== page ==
This is not about punishing the UK, but about what the CAP has done since its inception in 1962 and what is permitted under WTO rules.
Under the unilateral trade liberalisation scenario, sectors where the UK is a net exporter to the EU (such as sheep and barley) would be harmed by high EU agricultural tariffs. For example, the UK sheep sector exports around 40% of its production, with 96% going to the EU.
Welsh farmers would be particularly affected by these high tariffs that would equate to a 40% increase in price for the consumer.
Sectors where the UK is a net importer (such as beef and dairy) would also be negatively affected because they are put in direct competition with products from across the globe at lower prices (and potentially lower standards).
In March 2019, the UK government announced that it would not apply tariffs to 95% of goods imported to the UK in the case of a no deal Brexit. However, tariffs will remain for most agricultural products – apart from eggs, wheat and potatoes – to protect British farmers from world markets.
This means that producers of these goods would be at a particular disadvantage, facing world price volatility and competing with imported products produced with lower environmental and animal welfare standards.
In contrast, it might mean cheaper food for consumers, but at what costs to human health and the environment?
Concerns relating to the potential large-scale cull of cattle in Northern Ireland and sheep in Wales following increased EU tariffs post Brexit have since been denied either by government officials or the industry.
Biosecurity checks and BIPs
Biosecurity checks manage risks to human, animal and plant life and health, and associated risks for the environment. They are carried out at designated border inspection posts (BIPs) for live animals and animal products.
There is no BIP in Dover, where most of the trade in goods between the UK and the EU occurs, or in Wales which has implications for trade with the Republic of Ireland.
To cope with such problems, trade will have to be re-routed through over points of entry around the country, raising concerns about the capacity of other ports and BIPs, bearing in mind the long-term effects of not being able to recruit EU vets.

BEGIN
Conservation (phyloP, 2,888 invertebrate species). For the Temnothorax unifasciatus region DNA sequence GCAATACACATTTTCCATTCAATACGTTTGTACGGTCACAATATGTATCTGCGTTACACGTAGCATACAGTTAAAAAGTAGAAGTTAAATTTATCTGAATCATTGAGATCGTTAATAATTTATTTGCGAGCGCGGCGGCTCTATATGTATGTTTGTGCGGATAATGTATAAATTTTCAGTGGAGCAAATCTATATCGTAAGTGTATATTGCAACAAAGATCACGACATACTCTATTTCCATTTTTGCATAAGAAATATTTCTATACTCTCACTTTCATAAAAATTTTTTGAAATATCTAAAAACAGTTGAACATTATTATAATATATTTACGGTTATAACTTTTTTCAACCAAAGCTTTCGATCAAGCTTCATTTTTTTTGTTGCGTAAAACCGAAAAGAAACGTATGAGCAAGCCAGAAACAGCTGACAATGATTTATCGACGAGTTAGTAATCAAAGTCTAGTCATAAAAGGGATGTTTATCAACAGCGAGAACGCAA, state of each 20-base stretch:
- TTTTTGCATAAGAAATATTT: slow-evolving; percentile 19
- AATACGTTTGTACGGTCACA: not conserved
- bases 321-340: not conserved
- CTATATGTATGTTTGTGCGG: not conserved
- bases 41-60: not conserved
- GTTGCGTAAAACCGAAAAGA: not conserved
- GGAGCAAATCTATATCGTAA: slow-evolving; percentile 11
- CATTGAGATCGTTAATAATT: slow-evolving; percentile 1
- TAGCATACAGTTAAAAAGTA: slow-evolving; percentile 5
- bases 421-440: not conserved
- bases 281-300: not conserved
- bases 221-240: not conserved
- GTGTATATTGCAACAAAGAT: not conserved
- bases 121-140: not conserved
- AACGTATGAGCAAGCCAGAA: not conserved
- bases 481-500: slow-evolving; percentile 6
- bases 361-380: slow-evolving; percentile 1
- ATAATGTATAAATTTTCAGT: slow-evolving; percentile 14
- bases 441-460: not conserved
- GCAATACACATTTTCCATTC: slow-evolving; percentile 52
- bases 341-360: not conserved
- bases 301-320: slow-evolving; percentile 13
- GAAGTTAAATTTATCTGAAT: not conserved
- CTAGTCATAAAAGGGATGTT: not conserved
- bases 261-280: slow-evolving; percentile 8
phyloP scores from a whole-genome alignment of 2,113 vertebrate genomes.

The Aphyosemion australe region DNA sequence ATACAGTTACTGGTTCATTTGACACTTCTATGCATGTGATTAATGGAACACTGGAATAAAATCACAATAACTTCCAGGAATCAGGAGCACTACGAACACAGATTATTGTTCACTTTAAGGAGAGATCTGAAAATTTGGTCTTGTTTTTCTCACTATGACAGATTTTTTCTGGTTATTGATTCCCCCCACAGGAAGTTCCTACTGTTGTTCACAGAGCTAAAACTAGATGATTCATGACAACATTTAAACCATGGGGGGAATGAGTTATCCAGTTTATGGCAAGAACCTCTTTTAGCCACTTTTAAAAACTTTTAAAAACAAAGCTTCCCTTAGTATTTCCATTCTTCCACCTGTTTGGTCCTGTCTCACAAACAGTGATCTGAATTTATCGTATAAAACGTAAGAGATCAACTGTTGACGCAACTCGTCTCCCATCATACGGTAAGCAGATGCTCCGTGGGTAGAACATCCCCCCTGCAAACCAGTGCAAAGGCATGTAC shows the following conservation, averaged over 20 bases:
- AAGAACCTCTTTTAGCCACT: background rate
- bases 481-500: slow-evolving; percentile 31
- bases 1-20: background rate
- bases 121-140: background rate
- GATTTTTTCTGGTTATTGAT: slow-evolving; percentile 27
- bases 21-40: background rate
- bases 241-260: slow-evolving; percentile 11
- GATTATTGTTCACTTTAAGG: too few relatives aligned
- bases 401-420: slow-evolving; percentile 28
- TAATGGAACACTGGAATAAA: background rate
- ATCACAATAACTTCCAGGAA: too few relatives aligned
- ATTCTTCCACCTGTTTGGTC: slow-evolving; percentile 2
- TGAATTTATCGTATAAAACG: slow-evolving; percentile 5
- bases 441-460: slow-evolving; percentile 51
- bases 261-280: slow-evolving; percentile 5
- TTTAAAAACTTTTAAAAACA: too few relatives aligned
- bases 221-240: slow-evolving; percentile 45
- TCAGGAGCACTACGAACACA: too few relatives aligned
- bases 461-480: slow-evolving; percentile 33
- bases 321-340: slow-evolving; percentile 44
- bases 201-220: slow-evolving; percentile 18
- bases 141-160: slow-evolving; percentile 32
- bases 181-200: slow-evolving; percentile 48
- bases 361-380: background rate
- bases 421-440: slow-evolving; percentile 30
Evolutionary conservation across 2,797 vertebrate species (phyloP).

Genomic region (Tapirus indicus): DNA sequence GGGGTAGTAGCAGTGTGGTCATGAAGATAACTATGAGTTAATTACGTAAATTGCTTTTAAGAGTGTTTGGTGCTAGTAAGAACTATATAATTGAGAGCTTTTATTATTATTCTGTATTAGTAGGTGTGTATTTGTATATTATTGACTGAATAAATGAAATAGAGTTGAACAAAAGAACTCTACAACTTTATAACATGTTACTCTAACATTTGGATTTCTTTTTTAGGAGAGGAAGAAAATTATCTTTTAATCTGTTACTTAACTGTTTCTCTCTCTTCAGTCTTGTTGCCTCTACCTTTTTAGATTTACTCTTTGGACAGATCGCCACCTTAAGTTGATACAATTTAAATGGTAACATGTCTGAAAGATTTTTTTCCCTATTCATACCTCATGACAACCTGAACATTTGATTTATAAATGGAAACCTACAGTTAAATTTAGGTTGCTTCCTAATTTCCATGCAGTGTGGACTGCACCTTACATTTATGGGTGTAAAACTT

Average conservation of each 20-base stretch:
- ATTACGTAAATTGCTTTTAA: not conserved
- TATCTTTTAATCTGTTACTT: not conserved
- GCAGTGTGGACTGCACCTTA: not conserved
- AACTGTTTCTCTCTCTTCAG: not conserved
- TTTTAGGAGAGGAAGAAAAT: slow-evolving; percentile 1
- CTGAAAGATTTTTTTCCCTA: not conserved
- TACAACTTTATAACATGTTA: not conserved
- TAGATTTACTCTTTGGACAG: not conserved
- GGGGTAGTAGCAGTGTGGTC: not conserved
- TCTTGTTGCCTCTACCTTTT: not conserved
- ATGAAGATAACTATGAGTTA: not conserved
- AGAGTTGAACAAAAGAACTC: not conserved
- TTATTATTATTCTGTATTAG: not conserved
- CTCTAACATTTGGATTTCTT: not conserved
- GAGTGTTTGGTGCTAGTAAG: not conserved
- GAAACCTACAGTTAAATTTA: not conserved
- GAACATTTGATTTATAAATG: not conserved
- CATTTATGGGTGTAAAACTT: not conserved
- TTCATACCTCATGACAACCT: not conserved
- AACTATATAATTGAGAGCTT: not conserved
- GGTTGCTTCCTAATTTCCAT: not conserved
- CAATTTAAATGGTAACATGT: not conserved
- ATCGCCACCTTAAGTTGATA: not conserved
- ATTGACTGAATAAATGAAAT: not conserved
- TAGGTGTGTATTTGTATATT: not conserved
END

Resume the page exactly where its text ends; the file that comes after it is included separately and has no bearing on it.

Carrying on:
Longer journey times for live animals and animal produce would affect the welfare of animals, the perishability of the products, and would have repercussions throughout the food supply chain, especially costs from longer driver times and higher insurance.
For the EU, the UK will be considered as a third country and checks and inspections on agricultural products (live animal, plants, food and feed) will take place. A BIP opened in Calais in April 2019, and there is increased capacity at other BIPs along the coast to handle the influx of these products.
Trade between Northern Ireland and the Republic of Ireland will be particularly affected. BIPs are situated at Dublin port and airport, as well as Shannon airport, but not along the actual Irish border, whilst 35% of Northern Irish milk production is transported into the Republic of Ireland and 400,000 Northern Irish lambs are slaughtered south of the border.
The lack of BIPs near the border would make cross-border live animal and animal produce trade significantly more difficult.
Overall, a no deal Brexit would be highly challenging to the agri-food sector – its supply chain would need to be significantly overhauled.
Finally, there has been no progress on the Agriculture Bill since November 2018. Without it the UK lacks the framework to ‘take back control’ and financially support its farmers to deliver ‘public money for public goods’.
The views expressed in this analysis post are those of the authors and not necessarily those of the UK in a Changing Europe initiative.